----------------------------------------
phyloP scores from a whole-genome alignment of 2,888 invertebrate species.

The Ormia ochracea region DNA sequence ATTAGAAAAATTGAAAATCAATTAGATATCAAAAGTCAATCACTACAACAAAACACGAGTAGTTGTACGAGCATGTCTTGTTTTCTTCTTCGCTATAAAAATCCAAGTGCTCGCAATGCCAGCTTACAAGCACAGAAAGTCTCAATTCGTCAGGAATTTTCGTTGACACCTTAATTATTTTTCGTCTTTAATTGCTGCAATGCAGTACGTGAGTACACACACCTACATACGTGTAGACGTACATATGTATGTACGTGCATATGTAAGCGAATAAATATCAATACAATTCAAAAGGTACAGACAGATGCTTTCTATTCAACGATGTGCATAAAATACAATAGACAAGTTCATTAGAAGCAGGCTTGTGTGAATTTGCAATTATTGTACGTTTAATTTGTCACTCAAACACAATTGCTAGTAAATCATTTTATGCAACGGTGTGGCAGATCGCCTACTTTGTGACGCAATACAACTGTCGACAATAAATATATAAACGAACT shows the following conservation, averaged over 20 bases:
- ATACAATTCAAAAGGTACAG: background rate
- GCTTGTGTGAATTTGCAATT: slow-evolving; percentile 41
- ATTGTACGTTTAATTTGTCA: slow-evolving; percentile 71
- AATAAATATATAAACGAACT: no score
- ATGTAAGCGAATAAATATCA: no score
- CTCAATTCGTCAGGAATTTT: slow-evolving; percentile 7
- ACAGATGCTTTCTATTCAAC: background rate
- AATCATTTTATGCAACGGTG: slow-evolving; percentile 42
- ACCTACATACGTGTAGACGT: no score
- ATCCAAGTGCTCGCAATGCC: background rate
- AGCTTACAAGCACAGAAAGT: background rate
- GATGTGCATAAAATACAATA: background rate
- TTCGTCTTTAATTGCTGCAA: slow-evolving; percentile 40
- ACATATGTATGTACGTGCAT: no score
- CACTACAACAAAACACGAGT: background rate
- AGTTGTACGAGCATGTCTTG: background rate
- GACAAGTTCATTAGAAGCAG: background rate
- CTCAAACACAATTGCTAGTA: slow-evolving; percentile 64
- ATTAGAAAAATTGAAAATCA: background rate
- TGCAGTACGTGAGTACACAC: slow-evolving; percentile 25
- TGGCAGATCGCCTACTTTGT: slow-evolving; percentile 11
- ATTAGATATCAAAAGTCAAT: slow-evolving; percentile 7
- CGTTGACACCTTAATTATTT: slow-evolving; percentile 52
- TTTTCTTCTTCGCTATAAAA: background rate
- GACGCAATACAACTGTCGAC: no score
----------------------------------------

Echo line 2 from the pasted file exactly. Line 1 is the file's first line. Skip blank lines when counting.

The Ormia ochracea region DNA sequence ATTAGAAAAATTGAAAATCAATTAGATATCAAAAGTCAATCACTACAACAAAACACGAGTAGTTGTACGAGCATGTCTTGTTTTCTTCTTCGCTATAAAAATCCAAGTGCTCGCAATGCCAGCTTACAAGCACAGAAAGTCTCAATTCGTCAGGAATTTTCGTTGACACCTTAATTATTTTTCGTCTTTAATTGCTGCAATGCAGTACGTGAGTACACACACCTACATACGTGTAGACGTACATATGTATGTACGTGCATATGTAAGCGAATAAATATCAATACAATTCAAAAGGTACAGACAGATGCTTTCTATTCAACGATGTGCATAAAATACAATAGACAAGTTCATTAGAAGCAGGCTTGTGTGAATTTGCAATTATTGTACGTTTAATTTGTCACTCAAACACAATTGCTAGTAAATCATTTTATGCAACGGTGTGGCAGATCGCCTACTTTGTGACGCAATACAACTGTCGACAATAAATATATAAACGAACT shows the following conservation, averaged over 20 bases: